The Isle of Wight lies off the south coast of England, separated from Hampshire by two narrow waterways, namely The Solent and Spithead. It might be thought that its name derives from a corruption of “white”, with a reference to the white cliffs that culminate in the Needles rocks at its western end, but this is not so.
Tradition maintains that “Wight” comes from “Wihtgar”, who was a shadowy – probably legendary – figure from the early history of England.
The Anglo-Saxon Chronicle says that two warriors, Stuf and Wihtgar, fought against the British in the year 514 and were later given lordship over the Isle of Wight by Cerdic and Cynric (Kings of Wessex), to whom they were related. Wihtgar is said to have died in 544 but to have founded a dynasty that ruled the island until 685. One of his descendants was reputed to have been Osburh, the mother of King Alfred the Great.
But can the Anglo-Saxon Chronicle be believed? Although the name Stuf is acceptable as a personal name, there are problems with “Wihtgar”. “Wiht” is an Anglicised form of Vecta, which was the Latin name for the Isle of Wight going back to Roman times, and the later inhabitants of the island were often referred to as “Wihtgara”.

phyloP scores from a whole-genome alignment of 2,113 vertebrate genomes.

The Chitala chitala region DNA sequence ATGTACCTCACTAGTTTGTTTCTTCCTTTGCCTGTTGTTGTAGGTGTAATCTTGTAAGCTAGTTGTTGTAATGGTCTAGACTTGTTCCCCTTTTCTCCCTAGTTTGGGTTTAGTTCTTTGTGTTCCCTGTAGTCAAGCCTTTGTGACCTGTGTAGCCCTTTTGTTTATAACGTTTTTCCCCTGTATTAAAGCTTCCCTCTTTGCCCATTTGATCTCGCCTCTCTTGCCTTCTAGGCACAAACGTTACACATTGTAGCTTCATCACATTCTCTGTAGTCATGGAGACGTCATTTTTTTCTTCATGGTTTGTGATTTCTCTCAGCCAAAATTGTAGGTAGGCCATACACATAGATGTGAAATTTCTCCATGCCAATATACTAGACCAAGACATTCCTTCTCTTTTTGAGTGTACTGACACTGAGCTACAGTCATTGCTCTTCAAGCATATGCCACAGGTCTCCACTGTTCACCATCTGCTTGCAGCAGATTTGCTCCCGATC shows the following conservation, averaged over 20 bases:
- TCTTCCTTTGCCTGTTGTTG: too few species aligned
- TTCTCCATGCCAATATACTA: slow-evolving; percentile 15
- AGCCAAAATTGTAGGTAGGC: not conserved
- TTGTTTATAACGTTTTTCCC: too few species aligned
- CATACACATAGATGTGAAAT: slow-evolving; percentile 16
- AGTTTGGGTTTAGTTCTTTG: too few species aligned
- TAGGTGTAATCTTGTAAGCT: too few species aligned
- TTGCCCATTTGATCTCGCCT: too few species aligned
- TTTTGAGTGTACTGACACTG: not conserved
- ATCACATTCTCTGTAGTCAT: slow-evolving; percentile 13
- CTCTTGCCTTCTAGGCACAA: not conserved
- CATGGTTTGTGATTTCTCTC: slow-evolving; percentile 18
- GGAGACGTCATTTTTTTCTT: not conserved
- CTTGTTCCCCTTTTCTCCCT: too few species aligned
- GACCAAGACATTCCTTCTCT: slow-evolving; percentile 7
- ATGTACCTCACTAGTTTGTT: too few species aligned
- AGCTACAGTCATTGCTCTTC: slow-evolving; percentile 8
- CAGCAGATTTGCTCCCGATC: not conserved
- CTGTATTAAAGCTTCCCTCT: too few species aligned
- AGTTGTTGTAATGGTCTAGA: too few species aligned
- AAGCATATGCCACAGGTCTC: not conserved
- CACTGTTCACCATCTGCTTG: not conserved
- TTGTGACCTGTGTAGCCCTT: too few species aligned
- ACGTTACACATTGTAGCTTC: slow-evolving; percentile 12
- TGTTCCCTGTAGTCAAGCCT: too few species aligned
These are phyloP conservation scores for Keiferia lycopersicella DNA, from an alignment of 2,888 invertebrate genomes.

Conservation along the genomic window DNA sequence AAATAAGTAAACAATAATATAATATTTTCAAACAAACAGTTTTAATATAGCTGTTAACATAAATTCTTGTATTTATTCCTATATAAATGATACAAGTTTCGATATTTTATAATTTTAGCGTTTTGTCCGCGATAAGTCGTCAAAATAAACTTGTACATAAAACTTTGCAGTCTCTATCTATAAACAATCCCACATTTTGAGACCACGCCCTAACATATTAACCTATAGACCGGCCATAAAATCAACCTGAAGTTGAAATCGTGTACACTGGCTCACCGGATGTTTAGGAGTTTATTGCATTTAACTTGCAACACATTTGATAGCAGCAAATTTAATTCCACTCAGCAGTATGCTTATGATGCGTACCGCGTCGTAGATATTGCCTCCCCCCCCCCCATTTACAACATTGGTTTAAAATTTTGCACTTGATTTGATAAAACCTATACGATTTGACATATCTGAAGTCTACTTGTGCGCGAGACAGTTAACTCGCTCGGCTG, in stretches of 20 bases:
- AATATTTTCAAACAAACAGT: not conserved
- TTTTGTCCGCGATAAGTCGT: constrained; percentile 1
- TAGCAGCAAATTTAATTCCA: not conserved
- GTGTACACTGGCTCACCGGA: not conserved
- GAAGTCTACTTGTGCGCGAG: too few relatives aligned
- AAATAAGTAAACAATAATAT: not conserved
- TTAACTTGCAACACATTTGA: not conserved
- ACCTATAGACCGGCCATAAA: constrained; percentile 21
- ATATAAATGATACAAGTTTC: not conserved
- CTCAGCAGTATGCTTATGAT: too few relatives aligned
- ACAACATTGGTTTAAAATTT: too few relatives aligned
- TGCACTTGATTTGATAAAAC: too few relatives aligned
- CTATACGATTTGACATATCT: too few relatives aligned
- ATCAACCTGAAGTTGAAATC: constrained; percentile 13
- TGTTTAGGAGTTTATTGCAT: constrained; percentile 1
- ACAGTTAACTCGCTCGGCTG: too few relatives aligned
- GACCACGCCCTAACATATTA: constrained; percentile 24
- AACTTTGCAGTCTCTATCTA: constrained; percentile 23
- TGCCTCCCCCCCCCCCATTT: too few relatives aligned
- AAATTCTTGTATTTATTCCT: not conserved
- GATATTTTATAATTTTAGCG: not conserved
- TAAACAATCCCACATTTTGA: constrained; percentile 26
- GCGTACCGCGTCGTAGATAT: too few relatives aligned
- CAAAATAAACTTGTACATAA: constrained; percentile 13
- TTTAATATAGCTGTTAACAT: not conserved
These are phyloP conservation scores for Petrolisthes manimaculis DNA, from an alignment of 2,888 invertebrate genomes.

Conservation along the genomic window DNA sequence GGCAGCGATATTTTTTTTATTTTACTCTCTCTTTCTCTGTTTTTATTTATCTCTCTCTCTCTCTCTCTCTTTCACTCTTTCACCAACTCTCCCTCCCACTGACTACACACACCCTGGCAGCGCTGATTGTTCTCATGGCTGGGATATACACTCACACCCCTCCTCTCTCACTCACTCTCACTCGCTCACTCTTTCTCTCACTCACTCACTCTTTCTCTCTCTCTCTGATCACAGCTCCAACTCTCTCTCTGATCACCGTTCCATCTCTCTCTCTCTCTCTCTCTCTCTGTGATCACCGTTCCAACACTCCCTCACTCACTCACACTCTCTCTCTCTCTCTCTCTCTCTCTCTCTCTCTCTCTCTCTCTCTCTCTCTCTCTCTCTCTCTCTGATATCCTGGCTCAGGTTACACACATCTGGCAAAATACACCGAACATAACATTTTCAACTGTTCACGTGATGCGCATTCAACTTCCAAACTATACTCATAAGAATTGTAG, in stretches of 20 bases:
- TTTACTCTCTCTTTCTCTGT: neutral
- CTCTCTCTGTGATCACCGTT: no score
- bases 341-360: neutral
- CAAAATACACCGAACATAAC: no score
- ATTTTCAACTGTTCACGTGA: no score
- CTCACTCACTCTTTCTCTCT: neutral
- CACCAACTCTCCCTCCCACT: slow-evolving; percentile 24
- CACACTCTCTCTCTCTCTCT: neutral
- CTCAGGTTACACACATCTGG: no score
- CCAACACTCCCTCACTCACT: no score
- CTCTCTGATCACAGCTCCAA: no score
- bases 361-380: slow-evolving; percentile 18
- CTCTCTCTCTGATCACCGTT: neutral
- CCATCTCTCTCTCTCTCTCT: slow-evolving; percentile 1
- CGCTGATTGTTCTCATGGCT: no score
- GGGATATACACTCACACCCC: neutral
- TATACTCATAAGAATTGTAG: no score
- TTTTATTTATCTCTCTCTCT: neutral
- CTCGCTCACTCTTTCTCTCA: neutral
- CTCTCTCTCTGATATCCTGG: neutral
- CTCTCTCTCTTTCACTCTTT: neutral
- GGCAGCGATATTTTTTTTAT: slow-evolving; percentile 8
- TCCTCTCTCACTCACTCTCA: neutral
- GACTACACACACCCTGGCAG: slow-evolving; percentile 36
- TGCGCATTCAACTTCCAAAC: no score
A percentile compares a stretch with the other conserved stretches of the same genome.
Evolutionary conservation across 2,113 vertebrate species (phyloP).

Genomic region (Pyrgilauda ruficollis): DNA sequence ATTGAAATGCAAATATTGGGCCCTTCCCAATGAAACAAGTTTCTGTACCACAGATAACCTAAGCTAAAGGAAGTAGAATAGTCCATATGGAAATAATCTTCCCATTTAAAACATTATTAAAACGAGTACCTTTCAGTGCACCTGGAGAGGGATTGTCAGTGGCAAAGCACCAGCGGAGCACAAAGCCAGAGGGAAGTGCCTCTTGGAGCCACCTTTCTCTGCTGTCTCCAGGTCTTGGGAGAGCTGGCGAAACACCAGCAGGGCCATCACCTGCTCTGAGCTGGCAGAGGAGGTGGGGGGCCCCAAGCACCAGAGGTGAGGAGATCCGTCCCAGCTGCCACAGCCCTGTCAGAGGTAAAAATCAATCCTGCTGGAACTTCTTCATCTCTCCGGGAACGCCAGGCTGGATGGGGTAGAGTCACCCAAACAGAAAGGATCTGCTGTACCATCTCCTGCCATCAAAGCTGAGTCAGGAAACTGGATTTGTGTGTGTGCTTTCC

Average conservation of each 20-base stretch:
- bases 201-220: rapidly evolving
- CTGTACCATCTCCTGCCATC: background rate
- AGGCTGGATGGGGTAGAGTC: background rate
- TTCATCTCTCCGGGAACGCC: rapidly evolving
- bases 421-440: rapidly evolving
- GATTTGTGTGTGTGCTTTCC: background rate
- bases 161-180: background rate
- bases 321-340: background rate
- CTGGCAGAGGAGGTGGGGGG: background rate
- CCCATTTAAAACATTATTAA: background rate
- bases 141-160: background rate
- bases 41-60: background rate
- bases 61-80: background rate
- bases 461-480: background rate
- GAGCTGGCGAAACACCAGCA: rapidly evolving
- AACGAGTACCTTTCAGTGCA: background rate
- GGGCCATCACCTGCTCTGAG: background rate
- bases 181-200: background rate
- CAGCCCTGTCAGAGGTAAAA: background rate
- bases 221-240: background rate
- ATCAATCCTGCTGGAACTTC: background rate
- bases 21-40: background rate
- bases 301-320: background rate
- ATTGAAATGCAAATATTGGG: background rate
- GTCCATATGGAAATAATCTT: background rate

The Venerable Bede, who wrote his “Ecclesiastical History of the English People” in around the year 730, held that Kent and the Isle of Wight were settled by people known as Jutes, a Germanic tribe who arrived in Britain alongside the Angles and the Saxons in the late 4th century. Doubts have been cast by later historians over whether the Jutes ever existed as a separate people, but there certainly appear to have been links between the settlers of Kent and the Isle of Wight. One such link is that several royal personages in Kent had names that began with “Wiht-“. The suggestion is therefore that the name Wihtgar derives from Wiht and Wihtgara and not the other way round.
The connection between Wihtgar, Cerdic and Cynric also appears to have been made much later than the early 6th century, the first mentions of such a link being from around the time that the last King of Wight, Arauld, was killed after the island was overrun in 685 by the West Saxon King Cædwalla.
It therefore appears that King Wihtgar may never have existed at all but to have been an invention of the early chroniclers who sought an origin for a name, which was something that is known to have happened in other cases.